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Computer Languages
Machine Language
Expressed in binary.
10110100 may mean ADD, 01100101 may mean SUB, etc.

Directly understood by the computer. Not portable; varies from one machine type to another.
Program written for one type of machine will not run on another type of machine.

Difficult to use in writing programs.

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Contd.
Assembly Language
Mnemonic form of machine language. Easier to use as compared to machine language.
For example, use ADD instead of 10110100.

Not portable (like machine language). Requires a translator program called assembler.
Assembly language program

Assembler

Machine language program

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Contd.
Assembly language is also difficult to use in writing programs.
Requires many instructions to solve a problem.

Example: Find the average of three numbers.


MOV ADD ADD DIV MOV A,X A,Y A,Z A,3 RES,A ; ; ; ; ; A=X A=A+Y A=A+Z A=A/3 RES = A In C, RES = (X + Y + Z) / 3

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High-Level Language
Machine language and assembly language are called low-level languages.
They are closer to the machine. Difficult to use.

High-level languages are easier to use.


They are closer to the programmer. Examples:
Fortran, C, C++, Java.

Requires an elaborate process of translation.


Using a software called compiler.

They are portable across platforms.


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Contd.

HLL program

Executable code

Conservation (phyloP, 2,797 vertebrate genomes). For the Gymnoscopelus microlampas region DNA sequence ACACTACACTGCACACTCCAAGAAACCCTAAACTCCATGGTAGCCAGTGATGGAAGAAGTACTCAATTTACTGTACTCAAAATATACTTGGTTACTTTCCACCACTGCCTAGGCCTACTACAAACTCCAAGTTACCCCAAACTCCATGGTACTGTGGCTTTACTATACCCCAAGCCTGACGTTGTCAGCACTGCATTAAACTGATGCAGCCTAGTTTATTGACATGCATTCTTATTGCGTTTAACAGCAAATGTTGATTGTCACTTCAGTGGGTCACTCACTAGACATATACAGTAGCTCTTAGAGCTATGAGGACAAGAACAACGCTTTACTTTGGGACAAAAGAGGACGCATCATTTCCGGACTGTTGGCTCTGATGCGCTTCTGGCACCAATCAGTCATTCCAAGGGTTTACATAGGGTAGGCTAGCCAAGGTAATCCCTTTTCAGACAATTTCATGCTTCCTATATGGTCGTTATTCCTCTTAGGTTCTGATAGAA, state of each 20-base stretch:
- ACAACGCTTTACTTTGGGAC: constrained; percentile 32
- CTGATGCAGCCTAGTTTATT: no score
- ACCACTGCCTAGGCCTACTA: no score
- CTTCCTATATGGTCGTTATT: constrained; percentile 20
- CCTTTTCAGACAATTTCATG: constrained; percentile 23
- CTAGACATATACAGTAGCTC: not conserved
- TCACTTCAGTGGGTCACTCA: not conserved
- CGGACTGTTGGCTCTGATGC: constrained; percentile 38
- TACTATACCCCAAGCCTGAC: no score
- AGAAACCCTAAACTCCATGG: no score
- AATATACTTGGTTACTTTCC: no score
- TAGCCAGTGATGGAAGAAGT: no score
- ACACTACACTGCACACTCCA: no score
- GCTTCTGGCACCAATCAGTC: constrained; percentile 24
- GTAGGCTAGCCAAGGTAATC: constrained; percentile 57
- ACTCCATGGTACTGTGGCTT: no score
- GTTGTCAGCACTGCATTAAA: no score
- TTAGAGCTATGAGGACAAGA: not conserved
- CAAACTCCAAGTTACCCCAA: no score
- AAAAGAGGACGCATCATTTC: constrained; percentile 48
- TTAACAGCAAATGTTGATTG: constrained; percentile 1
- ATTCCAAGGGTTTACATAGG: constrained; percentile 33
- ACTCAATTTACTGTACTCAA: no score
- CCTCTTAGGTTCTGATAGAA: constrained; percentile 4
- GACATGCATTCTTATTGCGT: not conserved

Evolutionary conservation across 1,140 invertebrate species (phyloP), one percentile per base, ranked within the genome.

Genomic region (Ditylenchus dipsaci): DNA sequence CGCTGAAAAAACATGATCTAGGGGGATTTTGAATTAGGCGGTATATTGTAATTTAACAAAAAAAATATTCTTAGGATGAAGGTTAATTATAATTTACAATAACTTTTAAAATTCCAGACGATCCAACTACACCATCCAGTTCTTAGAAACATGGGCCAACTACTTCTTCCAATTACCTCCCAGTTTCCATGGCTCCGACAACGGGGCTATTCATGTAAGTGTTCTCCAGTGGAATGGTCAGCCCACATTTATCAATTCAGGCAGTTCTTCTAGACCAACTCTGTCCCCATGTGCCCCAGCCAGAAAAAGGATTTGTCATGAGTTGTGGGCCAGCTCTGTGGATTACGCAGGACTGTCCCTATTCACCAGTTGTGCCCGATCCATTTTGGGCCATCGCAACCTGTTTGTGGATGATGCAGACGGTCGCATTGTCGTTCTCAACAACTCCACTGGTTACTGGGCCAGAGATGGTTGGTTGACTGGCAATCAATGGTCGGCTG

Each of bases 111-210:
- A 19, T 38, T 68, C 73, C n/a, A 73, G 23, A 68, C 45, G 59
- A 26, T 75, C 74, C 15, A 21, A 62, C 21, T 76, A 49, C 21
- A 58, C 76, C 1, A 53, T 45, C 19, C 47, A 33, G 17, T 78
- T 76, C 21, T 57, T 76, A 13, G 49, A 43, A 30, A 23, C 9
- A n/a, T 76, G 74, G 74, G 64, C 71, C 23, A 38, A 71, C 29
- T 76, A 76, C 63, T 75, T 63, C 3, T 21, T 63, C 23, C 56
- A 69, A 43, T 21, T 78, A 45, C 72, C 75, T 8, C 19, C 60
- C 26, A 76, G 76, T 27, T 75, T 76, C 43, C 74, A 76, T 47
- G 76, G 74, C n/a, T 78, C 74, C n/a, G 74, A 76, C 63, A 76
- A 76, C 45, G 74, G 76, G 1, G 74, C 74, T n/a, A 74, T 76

Compiler

Object code

Linker

Library gcc compiler will be used in the lab classes


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Operating Systems
Makes the computer easy to use.
Basically the computer is very difficult to use. Understands only machine language.

Operating systems makes the task of the users easier. Categories of operating systems:
Single user Multi user (Time sharing, Multitasking, Real time)

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Contd.
Popular operating systems:
DOS: Windows 2000/XP: Unix: Linux: single-user single-user multitasking multi-user a free version of Unix

The laboratory class will be based on Sun OS (a version of UNIX).

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Contd.
Question:
How many users can work on the same computer?

Computers connected in a network. Many users may work on a computer.


Over the network. At the same time. CPU and other resources are shared among the different programs.
Called time sharing. One program executes at a time.
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The Laboratory Environment

Local Area Network (Ethernet)

Thin Client

Thin Client

Thin Client

Thin Client

Thin Client

Server

User 1

User 2

User 3

User 4

User 4

Printer